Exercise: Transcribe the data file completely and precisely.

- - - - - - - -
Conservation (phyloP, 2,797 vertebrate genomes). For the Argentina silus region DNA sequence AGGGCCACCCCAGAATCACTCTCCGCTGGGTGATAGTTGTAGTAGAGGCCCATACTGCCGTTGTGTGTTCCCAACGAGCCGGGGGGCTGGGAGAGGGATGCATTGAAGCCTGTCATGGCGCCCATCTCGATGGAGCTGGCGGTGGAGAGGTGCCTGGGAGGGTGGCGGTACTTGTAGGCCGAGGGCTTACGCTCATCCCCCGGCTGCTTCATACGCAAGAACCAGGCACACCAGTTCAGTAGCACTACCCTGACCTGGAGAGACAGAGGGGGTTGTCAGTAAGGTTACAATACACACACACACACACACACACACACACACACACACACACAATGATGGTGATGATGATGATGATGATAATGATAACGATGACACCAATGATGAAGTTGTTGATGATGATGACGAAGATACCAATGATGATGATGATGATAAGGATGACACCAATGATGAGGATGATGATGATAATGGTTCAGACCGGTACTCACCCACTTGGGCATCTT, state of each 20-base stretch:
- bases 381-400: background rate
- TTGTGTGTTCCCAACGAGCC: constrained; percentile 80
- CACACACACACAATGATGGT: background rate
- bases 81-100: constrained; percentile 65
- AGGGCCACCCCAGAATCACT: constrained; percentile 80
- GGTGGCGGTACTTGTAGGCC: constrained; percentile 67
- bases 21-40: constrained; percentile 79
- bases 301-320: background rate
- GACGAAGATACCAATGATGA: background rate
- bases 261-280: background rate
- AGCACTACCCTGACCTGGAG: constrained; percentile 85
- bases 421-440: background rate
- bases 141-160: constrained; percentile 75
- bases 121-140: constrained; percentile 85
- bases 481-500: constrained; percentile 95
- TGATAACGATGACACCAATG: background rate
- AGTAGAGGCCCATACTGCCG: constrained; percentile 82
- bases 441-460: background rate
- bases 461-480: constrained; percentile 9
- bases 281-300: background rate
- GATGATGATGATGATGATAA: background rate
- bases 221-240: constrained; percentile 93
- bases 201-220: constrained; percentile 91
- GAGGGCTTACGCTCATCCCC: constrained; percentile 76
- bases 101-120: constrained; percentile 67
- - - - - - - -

Conservation (phyloP, 2,797 vertebrate genomes). For the Argentina silus region DNA sequence AGGGCCACCCCAGAATCACTCTCCGCTGGGTGATAGTTGTAGTAGAGGCCCATACTGCCGTTGTGTGTTCCCAACGAGCCGGGGGGCTGGGAGAGGGATGCATTGAAGCCTGTCATGGCGCCCATCTCGATGGAGCTGGCGGTGGAGAGGTGCCTGGGAGGGTGGCGGTACTTGTAGGCCGAGGGCTTACGCTCATCCCCCGGCTGCTTCATACGCAAGAACCAGGCACACCAGTTCAGTAGCACTACCCTGACCTGGAGAGACAGAGGGGGTTGTCAGTAAGGTTACAATACACACACACACACACACACACACACACACACACACACACAATGATGGTGATGATGATGATGATGATAATGATAACGATGACACCAATGATGAAGTTGTTGATGATGATGACGAAGATACCAATGATGATGATGATGATAAGGATGACACCAATGATGAGGATGATGATGATAATGGTTCAGACCGGTACTCACCCACTTGGGCATCTT, state of each 20-base stretch:
- bases 381-400: background rate
- TTGTGTGTTCCCAACGAGCC: constrained; percentile 80
- CACACACACACAATGATGGT: background rate
- bases 81-100: constrained; percentile 65
- AGGGCCACCCCAGAATCACT: constrained; percentile 80
- GGTGGCGGTACTTGTAGGCC: constrained; percentile 67
- bases 21-40: constrained; percentile 79
- bases 301-320: background rate
- GACGAAGATACCAATGATGA: background rate
- bases 261-280: background rate
- AGCACTACCCTGACCTGGAG: constrained; percentile 85
- bases 421-440: background rate
- bases 141-160: constrained; percentile 75
- bases 121-140: constrained; percentile 85
- bases 481-500: constrained; percentile 95
- TGATAACGATGACACCAATG: background rate
- AGTAGAGGCCCATACTGCCG: constrained; percentile 82
- bases 441-460: background rate
- bases 461-480: constrained; percentile 9
- bases 281-300: background rate
- GATGATGATGATGATGATAA: background rate
- bases 221-240: constrained; percentile 93
- bases 201-220: constrained; percentile 91
- GAGGGCTTACGCTCATCCCC: constrained; percentile 76
- bases 101-120: constrained; percentile 67